Ukrainian military hampered by series of unforced errors — opinion

Why our mistakes at the front are repeated and not corrected at the highest level

What happened in Ocheretyne is an expected result, which many commanders in this area reported. If we run a battle, organize combat operations not with the help of tactics, but with pieces of paper, reports, and most importantly — to say that we aren’t guilty of anything and let someone figure it out... If instead of attacking the enemy with fire, reconnaissance, building a line of defense, we fight the enemy with reports that everything is stabilized here and we control the situation, everything is fine — eventually these lies lead to blunders as Ocheretyne, preceded by Soledar, Bakhmut, and Severodonetsk. All these mistakes, unfortunately, are repeated again and again, we shoot ourselves in the foot again, and the price of this is, unfortunately, many lives and more lost territory.

Waging the war with reports, pieces of paper, signed maps, and arrows on the map, unfortunately, is our greatest problem on all fronts.

Proactive brigade or battalion commanders can sometimes manage it in some areas, while there is no one to correct planning errors at the highest level in other areas, where our troops are poorly organized and not adequately prepared for their objectives.

Such a situation occurred near Ocheretyne, where an incompetent brigade was deployed to this sector. The same unit, unfortunately, also performed poorly in a similar situation in Severodonetsk in 2022. The brigade was again deployed on the front sector, but it failed to hold its position. Not because the people were bad, but because they weren’t prepared and organized for this kind of fighting. But there was no one to report objectively and fairly what was happening. Because in our country, commanders can be quickly removed for truthful reports, so some commanders just don’t report. Unfortunately, this system of negative factors played a decisive role.

But basically, everything is a paper war, the desire to wage war on paper, on maps, on reports, and not on tactics, real possibilities, forces, and means. This is our main problem at the front, as is clear from Ocheretyne.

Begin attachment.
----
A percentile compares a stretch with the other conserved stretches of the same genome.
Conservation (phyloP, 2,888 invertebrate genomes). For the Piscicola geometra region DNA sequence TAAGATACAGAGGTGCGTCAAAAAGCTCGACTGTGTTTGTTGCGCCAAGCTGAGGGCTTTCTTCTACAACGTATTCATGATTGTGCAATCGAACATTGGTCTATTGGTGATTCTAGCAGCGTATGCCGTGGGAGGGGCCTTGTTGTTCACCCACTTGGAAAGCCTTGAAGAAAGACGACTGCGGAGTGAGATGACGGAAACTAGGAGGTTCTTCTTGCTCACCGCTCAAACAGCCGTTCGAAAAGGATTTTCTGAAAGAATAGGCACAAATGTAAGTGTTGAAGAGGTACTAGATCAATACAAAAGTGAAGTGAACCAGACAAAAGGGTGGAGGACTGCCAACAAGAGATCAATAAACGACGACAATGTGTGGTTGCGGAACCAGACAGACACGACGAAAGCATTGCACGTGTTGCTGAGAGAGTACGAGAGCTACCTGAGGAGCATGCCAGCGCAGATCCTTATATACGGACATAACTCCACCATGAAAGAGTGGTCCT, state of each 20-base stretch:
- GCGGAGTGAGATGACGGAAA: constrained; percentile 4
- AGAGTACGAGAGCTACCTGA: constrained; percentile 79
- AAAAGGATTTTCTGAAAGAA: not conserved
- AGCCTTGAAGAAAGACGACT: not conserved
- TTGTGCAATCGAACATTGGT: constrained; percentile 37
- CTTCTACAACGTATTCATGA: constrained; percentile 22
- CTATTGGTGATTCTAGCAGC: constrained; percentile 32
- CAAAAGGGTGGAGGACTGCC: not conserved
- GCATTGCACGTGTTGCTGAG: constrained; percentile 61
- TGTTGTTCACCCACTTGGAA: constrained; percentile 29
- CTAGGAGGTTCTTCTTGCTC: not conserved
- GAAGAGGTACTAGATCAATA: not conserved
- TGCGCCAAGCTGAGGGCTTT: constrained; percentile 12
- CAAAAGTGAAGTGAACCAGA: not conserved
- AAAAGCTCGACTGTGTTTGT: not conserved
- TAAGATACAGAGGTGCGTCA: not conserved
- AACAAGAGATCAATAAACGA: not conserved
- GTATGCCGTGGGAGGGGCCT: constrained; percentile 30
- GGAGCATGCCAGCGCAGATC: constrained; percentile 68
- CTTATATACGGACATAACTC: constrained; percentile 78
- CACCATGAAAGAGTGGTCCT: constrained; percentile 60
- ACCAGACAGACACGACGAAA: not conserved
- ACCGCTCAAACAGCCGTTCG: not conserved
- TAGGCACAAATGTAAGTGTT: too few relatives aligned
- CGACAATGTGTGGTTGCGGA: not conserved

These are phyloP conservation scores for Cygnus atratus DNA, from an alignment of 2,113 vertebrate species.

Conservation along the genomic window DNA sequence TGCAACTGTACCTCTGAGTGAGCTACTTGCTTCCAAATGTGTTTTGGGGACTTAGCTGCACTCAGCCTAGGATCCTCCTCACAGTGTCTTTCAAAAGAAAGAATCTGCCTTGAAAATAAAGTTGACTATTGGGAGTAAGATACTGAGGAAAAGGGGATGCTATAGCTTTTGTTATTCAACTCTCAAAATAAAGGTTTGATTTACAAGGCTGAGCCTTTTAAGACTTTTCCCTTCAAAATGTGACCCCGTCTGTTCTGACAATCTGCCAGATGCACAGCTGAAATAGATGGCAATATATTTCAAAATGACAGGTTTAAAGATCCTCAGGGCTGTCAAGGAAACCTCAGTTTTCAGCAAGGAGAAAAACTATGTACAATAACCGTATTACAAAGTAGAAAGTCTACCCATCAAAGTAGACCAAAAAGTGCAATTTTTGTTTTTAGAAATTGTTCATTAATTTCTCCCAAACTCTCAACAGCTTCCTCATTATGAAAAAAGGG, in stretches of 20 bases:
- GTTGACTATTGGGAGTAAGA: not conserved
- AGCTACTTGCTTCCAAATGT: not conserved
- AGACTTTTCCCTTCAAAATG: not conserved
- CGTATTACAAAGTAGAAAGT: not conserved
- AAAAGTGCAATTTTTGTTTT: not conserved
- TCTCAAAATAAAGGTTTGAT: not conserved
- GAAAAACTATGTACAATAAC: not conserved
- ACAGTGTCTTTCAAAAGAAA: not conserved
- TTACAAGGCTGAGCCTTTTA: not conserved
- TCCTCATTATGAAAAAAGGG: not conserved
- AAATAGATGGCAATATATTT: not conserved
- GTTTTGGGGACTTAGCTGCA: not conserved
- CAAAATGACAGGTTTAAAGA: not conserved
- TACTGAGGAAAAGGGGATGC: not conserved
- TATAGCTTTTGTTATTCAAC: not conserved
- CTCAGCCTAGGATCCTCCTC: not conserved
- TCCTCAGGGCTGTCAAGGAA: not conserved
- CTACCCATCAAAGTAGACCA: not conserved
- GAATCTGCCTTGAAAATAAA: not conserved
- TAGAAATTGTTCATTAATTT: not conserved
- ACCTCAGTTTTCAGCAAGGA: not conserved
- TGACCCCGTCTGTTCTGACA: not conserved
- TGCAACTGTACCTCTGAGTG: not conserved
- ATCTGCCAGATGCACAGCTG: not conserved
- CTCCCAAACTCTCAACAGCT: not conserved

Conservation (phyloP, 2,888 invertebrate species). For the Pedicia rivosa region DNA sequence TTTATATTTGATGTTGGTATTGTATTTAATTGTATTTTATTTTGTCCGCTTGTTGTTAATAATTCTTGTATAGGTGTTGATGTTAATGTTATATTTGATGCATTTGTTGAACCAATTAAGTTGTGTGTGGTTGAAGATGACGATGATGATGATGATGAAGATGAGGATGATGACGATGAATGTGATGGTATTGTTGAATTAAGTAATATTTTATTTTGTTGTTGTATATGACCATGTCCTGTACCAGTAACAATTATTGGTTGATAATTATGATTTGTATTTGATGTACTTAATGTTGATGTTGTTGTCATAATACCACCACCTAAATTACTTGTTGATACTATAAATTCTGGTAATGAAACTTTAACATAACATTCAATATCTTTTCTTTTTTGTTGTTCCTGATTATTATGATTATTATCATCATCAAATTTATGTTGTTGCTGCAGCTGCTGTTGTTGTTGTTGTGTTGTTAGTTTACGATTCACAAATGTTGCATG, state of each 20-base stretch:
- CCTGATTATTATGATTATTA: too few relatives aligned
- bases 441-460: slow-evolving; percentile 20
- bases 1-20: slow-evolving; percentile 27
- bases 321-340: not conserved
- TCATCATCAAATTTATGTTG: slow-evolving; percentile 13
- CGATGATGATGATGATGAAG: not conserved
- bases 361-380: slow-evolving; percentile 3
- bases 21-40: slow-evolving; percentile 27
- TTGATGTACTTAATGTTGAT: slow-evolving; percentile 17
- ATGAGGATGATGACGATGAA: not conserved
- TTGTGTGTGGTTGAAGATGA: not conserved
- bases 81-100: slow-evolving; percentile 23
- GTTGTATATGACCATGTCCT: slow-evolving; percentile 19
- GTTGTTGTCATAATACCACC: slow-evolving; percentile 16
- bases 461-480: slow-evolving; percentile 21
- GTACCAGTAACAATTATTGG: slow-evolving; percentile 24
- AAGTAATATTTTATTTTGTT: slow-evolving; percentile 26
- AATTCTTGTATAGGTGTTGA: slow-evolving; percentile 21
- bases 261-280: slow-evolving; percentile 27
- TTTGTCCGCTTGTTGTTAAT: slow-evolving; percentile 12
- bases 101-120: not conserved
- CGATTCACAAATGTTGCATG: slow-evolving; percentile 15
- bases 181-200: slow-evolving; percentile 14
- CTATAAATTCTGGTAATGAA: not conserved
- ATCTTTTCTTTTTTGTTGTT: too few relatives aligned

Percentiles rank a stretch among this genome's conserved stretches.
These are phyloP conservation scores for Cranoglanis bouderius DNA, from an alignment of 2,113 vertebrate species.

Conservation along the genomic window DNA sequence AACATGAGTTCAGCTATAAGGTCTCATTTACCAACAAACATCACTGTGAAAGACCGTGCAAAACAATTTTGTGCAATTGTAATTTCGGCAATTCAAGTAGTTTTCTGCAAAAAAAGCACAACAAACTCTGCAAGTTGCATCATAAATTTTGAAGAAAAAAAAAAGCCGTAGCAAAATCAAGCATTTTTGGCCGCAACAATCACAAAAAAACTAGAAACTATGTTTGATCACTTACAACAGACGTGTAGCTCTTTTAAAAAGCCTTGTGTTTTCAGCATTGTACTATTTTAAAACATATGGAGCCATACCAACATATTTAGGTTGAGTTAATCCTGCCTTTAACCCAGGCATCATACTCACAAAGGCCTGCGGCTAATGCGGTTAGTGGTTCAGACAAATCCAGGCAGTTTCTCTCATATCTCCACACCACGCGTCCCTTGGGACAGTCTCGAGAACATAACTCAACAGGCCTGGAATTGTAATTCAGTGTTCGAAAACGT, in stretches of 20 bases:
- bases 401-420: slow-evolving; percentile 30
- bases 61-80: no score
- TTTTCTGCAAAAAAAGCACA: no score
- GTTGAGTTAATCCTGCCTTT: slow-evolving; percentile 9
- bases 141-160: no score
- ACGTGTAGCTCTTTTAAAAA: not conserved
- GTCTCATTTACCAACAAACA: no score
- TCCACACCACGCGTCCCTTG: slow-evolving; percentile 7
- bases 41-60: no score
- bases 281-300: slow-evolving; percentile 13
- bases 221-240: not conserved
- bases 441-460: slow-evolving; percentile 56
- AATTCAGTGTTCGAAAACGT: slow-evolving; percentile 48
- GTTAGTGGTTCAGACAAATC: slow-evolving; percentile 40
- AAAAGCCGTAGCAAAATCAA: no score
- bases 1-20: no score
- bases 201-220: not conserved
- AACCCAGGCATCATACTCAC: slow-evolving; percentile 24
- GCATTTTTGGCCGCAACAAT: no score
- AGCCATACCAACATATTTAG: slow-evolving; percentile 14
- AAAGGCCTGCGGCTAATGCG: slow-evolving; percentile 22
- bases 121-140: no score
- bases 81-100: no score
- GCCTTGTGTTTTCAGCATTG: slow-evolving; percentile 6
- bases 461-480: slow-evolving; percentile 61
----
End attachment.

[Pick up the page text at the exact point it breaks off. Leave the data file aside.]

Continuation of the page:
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Lying always begins with assessing the situation. We have beautiful reports about the reasons for losing Soledar, Bakhmut, Severodonetsk. All this is a complete lie, and this lie is marked as “top secret.” Unfortunately, there is not a single analysis of the situation for the entire war that would be even 5% accurate at the highest level of the Ukrainian military command, the Headquarters of the Supreme Commander-in-Chief, the head of the Armed Forces of Ukraine, the commanders of the operational-strategic and operational-tactical groups. This is all just a lie to avoid responsibility. Therefore, our mistakes are repeated and not corrected at the highest level. Soldiers, battalion commanders, sometimes brigade commanders, but usually soldiers are made responsible. And the main planning errors include the responsibility of the Ukrainian Defense Forces’ top command. Unfortunately, there is no responsibility and no objective analysis here.

The Headquarters of the Supreme Commander-in-Chief should require the military to tell the truth, this is its duty according to our Constitution and laws. If the President of Ukraine [Volodymyr Zelenskyy] gives an interview and says: we have a stable situation at the front, then his subordinates begin to give their own assessments of the situation under these absolutely unfounded statements, as well as telling those things that aren’t true: yes, everything is stabilized, everything is under control. But this is not true.